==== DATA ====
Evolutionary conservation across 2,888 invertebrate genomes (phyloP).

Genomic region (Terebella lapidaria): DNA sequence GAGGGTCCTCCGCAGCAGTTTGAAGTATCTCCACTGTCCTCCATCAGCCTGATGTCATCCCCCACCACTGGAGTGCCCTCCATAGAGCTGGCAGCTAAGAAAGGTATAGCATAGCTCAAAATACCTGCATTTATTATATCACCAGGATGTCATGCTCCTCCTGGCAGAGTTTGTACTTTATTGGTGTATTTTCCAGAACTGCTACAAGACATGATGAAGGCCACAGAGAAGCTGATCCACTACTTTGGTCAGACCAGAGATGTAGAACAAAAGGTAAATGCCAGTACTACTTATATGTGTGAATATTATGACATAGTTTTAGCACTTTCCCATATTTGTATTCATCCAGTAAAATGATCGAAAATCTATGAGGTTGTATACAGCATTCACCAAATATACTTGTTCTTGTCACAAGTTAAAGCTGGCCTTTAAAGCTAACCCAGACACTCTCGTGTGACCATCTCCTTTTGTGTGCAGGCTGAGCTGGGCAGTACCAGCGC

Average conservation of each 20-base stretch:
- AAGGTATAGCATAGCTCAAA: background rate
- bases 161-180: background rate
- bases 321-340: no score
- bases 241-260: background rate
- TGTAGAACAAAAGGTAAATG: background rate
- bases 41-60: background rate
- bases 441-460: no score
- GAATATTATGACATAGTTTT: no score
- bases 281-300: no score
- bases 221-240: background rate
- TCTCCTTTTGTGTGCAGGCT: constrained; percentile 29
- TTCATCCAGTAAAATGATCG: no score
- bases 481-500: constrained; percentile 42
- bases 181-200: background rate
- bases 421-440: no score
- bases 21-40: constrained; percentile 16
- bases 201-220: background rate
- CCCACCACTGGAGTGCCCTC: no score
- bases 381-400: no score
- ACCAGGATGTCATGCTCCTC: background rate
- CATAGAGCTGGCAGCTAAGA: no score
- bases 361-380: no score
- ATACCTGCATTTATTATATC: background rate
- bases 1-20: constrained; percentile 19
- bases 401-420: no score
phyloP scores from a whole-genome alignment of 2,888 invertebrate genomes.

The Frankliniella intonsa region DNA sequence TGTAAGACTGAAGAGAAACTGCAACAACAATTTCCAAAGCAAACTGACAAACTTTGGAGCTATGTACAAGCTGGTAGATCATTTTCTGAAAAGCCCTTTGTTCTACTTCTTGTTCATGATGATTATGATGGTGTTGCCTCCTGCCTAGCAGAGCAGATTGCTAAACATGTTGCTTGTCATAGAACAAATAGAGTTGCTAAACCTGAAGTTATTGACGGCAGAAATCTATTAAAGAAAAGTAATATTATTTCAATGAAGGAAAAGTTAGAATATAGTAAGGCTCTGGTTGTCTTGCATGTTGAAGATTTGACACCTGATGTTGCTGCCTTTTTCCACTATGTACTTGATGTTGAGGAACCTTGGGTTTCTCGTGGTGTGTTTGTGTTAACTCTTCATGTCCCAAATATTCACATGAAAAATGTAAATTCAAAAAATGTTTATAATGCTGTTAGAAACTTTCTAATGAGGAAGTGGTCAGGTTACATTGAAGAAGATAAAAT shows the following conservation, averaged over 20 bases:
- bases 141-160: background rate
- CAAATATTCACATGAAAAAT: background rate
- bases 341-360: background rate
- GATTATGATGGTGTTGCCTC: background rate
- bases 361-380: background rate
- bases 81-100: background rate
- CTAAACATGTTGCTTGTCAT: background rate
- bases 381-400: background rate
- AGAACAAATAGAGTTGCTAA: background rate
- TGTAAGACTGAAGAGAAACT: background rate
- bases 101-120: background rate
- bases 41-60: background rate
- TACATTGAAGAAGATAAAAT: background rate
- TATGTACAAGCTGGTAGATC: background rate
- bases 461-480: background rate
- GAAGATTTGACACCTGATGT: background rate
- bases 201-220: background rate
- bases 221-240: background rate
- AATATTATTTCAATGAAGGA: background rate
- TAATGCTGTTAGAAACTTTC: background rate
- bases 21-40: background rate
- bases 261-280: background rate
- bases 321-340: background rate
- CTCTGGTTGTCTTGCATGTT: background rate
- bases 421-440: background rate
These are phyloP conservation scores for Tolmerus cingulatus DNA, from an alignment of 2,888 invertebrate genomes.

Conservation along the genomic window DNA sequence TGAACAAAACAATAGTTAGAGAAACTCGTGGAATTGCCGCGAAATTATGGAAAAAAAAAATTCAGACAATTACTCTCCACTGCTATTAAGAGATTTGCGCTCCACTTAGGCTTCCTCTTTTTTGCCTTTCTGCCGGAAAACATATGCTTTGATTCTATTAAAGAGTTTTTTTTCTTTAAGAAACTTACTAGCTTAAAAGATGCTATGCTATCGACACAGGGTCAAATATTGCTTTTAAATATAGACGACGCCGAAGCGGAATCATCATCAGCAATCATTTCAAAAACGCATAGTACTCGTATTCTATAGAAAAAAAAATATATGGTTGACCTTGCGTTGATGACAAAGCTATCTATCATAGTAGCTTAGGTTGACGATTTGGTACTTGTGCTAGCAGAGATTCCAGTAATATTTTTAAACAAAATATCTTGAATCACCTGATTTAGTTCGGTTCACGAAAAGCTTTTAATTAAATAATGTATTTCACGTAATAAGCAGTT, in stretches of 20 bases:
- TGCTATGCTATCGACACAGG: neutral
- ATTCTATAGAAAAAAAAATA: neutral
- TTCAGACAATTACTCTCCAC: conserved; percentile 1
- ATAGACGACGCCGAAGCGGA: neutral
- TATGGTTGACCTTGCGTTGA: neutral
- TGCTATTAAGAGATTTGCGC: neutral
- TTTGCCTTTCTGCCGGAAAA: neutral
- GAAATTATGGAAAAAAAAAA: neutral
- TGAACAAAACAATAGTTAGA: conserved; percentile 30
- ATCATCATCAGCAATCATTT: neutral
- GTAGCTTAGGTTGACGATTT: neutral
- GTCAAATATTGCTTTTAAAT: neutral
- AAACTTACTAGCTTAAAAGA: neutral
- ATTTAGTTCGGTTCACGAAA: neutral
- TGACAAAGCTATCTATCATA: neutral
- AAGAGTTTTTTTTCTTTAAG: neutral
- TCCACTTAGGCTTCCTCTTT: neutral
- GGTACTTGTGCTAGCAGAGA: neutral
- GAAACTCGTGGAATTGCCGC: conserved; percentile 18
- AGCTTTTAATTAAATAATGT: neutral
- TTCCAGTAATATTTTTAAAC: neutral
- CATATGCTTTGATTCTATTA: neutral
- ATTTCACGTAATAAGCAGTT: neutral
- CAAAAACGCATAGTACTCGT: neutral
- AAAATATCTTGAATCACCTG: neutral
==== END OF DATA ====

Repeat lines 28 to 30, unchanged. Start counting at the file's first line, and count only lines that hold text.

- bases 401-420: no score
phyloP scores from a whole-genome alignment of 2,888 invertebrate genomes.

The Frankliniella intonsa region DNA sequence TGTAAGACTGAAGAGAAACTGCAACAACAATTTCCAAAGCAAACTGACAAACTTTGGAGCTATGTACAAGCTGGTAGATCATTTTCTGAAAAGCCCTTTGTTCTACTTCTTGTTCATGATGATTATGATGGTGTTGCCTCCTGCCTAGCAGAGCAGATTGCTAAACATGTTGCTTGTCATAGAACAAATAGAGTTGCTAAACCTGAAGTTATTGACGGCAGAAATCTATTAAAGAAAAGTAATATTATTTCAATGAAGGAAAAGTTAGAATATAGTAAGGCTCTGGTTGTCTTGCATGTTGAAGATTTGACACCTGATGTTGCTGCCTTTTTCCACTATGTACTTGATGTTGAGGAACCTTGGGTTTCTCGTGGTGTGTTTGTGTTAACTCTTCATGTCCCAAATATTCACATGAAAAATGTAAATTCAAAAAATGTTTATAATGCTGTTAGAAACTTTCTAATGAGGAAGTGGTCAGGTTACATTGAAGAAGATAAAAT shows the following conservation, averaged over 20 bases: